CHRISTUS VINCIT,CHRISTUS REGNAT,CHRISTUS IMPERAT
CHRISTUS AB OMNI MALO
PLEBEM SUAM DEFENDAT
THE MIRACLE OF LOVE - SAINT PETER AND THE HOUND OF HEAVEN
So many people are still attracted to this Post, that we thought it appropriate to present it again to all our readers and their friends.
THE MIRACLE OF LOVE - SAINT PETER AND THE HOUND OF HEAVEN
This post had an unusual origin but I believe it will be useful, perhaps to a particular person I shall never meet.
Saint Peter is of particular importance in the long history of the Church. We know a reasonable amount about him. He came from Capharnaum where he lived with his wife and mother-in-law. He was a fisherman together with his brother Andrew, and it seems they had more than one boat , so they may have been significant among the local fishermen. Fishermen are proverbially rough and tumble folk , hardy and hard living. So it might seem surprising that Jesus chose Simon Bar-Jonah - for that was then his name, to be an Apostle.Jesus knew all about Simon of course, but Simon did not yet know that. Such was the power of God's grace at work, that when Jesus bade Simon and Andrew to "Come follow Me, and I will make you Fishers of men", they dropped their nets and followed Him. In those earliest days their following of the Master was evidently not full time. For a day or so later , we find the two have been fishing when Jesus comes to them and bids them to push out into the deep , and put down their nets for a catch. Here, the Fisherman in Peter comes out fully and he tells Jesus they have been out all night and caught nothing, but, God's grace gets the better of the Fisherman, and because it is Jesus who makes the request, Simon will do it.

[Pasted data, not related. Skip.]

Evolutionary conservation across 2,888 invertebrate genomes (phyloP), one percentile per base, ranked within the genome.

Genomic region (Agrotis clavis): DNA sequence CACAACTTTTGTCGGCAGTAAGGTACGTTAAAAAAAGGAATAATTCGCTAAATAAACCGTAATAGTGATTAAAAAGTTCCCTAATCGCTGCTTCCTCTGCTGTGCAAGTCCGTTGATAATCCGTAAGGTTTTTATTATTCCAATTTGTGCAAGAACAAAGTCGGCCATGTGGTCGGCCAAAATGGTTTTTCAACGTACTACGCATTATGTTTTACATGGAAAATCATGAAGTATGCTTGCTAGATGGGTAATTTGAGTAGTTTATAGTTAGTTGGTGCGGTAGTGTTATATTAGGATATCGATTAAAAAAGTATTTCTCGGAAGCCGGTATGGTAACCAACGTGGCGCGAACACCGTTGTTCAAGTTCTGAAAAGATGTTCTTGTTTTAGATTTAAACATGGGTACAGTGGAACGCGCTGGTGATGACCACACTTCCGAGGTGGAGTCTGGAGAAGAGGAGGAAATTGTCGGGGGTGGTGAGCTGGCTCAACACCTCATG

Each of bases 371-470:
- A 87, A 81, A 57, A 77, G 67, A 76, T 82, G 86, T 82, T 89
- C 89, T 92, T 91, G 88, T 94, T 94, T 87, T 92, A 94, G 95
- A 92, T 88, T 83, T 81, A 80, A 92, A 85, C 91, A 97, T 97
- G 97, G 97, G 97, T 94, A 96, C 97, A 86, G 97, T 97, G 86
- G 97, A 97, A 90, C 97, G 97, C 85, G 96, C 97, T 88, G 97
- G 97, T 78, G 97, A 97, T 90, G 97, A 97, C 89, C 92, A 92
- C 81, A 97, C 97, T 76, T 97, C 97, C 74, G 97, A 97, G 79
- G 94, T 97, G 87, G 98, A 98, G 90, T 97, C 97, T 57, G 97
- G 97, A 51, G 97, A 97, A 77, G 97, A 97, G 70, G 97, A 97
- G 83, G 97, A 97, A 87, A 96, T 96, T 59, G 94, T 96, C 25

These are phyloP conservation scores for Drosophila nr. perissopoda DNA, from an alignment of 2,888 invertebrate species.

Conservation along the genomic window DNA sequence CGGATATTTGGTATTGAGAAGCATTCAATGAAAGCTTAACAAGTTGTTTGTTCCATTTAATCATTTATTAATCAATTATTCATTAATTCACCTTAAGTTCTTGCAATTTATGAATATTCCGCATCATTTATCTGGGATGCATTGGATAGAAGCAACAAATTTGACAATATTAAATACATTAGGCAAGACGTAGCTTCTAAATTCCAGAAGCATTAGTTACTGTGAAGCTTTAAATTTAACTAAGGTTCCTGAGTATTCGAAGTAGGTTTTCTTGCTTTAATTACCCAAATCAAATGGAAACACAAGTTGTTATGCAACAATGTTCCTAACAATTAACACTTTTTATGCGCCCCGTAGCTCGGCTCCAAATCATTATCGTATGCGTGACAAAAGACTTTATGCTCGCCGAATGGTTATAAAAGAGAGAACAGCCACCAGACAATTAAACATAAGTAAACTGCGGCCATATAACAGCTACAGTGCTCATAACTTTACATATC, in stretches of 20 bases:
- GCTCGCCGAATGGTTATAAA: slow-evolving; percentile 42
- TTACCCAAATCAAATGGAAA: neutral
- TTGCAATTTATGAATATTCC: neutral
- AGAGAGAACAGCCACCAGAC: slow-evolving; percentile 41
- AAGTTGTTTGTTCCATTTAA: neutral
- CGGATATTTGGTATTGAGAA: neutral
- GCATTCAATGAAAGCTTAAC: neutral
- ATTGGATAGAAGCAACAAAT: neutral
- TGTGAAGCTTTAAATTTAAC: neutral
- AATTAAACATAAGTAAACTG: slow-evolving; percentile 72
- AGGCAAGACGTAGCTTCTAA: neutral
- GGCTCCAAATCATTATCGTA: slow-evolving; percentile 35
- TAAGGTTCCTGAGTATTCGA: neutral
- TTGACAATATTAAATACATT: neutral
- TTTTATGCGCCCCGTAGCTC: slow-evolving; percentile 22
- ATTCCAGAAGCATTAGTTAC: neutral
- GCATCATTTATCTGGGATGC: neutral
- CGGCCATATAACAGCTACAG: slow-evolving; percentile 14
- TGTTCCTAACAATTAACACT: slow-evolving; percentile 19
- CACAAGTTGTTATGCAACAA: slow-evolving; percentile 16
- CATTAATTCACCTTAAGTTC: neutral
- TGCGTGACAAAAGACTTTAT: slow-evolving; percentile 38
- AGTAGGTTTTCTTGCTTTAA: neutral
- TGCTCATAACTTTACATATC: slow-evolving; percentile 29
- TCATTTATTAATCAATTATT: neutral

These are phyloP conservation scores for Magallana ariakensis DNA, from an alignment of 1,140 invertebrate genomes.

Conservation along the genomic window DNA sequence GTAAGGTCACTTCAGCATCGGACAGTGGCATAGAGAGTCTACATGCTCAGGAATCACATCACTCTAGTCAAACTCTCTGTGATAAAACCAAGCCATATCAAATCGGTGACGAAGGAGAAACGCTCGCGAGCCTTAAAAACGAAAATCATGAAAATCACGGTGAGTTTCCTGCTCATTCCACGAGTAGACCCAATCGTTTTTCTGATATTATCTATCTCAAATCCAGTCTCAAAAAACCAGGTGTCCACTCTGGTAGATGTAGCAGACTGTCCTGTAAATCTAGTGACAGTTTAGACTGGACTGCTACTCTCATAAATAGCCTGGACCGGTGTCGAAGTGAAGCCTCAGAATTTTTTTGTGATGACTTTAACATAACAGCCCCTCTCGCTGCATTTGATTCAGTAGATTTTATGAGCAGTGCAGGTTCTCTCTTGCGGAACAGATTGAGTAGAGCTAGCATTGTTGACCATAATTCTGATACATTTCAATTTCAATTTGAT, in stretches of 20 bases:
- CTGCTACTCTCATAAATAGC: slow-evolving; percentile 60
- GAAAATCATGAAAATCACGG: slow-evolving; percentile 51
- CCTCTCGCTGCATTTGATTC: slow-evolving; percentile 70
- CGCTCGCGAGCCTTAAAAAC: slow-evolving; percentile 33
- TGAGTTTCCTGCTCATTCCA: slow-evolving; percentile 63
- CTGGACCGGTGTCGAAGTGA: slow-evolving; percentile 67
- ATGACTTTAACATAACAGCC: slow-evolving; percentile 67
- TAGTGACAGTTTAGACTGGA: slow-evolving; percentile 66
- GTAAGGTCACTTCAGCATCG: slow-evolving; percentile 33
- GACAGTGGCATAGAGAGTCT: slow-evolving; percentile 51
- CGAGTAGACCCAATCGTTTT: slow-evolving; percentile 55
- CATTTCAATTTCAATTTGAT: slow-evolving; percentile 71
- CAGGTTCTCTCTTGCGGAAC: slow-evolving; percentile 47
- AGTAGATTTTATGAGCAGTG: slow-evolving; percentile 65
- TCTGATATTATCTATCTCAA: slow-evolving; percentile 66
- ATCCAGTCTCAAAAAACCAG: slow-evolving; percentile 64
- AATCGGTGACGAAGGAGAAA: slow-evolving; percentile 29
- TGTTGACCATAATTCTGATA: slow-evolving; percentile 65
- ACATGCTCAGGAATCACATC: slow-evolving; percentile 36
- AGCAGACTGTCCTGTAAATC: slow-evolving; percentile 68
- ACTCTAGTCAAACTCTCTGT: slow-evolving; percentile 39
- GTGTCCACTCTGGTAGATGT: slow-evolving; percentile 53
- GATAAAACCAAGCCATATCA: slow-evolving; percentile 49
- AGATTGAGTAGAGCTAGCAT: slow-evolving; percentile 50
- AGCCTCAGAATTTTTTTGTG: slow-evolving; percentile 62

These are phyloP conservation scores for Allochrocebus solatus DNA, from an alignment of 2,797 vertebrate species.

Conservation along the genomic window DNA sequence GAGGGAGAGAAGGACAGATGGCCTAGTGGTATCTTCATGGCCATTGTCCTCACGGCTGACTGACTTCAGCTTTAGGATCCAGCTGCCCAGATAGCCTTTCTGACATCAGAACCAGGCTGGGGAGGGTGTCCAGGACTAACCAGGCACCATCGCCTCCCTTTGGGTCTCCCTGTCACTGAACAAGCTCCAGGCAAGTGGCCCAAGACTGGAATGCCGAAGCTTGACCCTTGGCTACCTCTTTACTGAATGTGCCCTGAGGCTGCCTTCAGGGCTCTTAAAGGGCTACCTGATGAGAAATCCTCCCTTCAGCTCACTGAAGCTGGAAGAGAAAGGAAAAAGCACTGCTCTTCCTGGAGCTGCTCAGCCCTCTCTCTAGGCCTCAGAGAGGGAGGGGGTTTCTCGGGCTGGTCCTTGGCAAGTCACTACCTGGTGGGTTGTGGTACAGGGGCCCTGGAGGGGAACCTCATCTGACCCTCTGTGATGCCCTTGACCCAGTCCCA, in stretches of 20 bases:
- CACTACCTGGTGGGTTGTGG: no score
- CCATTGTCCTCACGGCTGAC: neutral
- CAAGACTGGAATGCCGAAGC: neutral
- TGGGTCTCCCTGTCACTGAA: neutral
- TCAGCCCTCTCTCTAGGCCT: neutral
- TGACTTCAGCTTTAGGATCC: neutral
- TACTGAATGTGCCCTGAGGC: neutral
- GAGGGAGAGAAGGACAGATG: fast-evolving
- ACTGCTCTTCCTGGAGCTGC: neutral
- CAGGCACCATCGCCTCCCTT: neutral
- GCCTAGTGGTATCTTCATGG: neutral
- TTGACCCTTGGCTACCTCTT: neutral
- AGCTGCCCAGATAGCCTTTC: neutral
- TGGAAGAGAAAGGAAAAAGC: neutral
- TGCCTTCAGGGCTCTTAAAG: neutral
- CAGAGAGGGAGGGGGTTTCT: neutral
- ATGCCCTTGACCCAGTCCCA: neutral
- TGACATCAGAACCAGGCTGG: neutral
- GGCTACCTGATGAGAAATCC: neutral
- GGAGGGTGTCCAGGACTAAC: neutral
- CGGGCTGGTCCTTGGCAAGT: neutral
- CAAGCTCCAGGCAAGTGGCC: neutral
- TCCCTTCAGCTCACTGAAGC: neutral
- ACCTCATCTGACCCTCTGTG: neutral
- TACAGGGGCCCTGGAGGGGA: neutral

And what a catch it is! The nets are full to breaking!